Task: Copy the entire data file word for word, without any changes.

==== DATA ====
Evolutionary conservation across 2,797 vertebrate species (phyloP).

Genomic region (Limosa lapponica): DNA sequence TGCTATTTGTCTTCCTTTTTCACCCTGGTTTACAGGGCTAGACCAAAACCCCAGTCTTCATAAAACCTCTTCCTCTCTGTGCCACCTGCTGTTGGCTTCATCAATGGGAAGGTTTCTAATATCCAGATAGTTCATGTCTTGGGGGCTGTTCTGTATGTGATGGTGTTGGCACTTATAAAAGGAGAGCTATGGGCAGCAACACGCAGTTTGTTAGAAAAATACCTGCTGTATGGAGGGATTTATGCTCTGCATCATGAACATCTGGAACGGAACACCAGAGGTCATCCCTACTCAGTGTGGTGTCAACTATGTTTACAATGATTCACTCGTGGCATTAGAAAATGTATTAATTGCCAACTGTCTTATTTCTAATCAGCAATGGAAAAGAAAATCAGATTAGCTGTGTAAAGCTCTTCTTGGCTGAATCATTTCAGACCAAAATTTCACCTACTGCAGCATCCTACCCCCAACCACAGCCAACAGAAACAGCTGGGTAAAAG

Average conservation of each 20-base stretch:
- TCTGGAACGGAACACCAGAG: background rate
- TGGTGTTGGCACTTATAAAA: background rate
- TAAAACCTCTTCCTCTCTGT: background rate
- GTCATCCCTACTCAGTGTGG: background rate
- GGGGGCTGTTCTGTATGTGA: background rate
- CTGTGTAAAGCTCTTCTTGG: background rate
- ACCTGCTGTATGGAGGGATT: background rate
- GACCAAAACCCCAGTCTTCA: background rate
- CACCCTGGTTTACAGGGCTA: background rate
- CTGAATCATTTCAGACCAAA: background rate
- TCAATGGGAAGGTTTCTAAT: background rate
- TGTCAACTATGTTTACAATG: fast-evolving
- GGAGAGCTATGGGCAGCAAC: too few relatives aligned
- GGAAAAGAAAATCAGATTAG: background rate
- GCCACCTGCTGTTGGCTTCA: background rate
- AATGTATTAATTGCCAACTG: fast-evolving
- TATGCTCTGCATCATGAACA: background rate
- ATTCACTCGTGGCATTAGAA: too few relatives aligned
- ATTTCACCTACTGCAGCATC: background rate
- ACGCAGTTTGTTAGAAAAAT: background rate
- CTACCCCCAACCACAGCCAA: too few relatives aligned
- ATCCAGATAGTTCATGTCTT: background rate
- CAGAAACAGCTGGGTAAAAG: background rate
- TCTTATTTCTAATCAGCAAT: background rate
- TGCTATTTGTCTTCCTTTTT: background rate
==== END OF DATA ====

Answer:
Evolutionary conservation across 2,797 vertebrate species (phyloP).

Genomic region (Limosa lapponica): DNA sequence TGCTATTTGTCTTCCTTTTTCACCCTGGTTTACAGGGCTAGACCAAAACCCCAGTCTTCATAAAACCTCTTCCTCTCTGTGCCACCTGCTGTTGGCTTCATCAATGGGAAGGTTTCTAATATCCAGATAGTTCATGTCTTGGGGGCTGTTCTGTATGTGATGGTGTTGGCACTTATAAAAGGAGAGCTATGGGCAGCAACACGCAGTTTGTTAGAAAAATACCTGCTGTATGGAGGGATTTATGCTCTGCATCATGAACATCTGGAACGGAACACCAGAGGTCATCCCTACTCAGTGTGGTGTCAACTATGTTTACAATGATTCACTCGTGGCATTAGAAAATGTATTAATTGCCAACTGTCTTATTTCTAATCAGCAATGGAAAAGAAAATCAGATTAGCTGTGTAAAGCTCTTCTTGGCTGAATCATTTCAGACCAAAATTTCACCTACTGCAGCATCCTACCCCCAACCACAGCCAACAGAAACAGCTGGGTAAAAG

Average conservation of each 20-base stretch:
- TCTGGAACGGAACACCAGAG: background rate
- TGGTGTTGGCACTTATAAAA: background rate
- TAAAACCTCTTCCTCTCTGT: background rate
- GTCATCCCTACTCAGTGTGG: background rate
- GGGGGCTGTTCTGTATGTGA: background rate
- CTGTGTAAAGCTCTTCTTGG: background rate
- ACCTGCTGTATGGAGGGATT: background rate
- GACCAAAACCCCAGTCTTCA: background rate
- CACCCTGGTTTACAGGGCTA: background rate
- CTGAATCATTTCAGACCAAA: background rate
- TCAATGGGAAGGTTTCTAAT: background rate
- TGTCAACTATGTTTACAATG: fast-evolving
- GGAGAGCTATGGGCAGCAAC: too few relatives aligned
- GGAAAAGAAAATCAGATTAG: background rate
- GCCACCTGCTGTTGGCTTCA: background rate
- AATGTATTAATTGCCAACTG: fast-evolving
- TATGCTCTGCATCATGAACA: background rate
- ATTCACTCGTGGCATTAGAA: too few relatives aligned
- ATTTCACCTACTGCAGCATC: background rate
- ACGCAGTTTGTTAGAAAAAT: background rate
- CTACCCCCAACCACAGCCAA: too few relatives aligned
- ATCCAGATAGTTCATGTCTT: background rate
- CAGAAACAGCTGGGTAAAAG: background rate
- TCTTATTTCTAATCAGCAAT: background rate
- TGCTATTTGTCTTCCTTTTT: background rate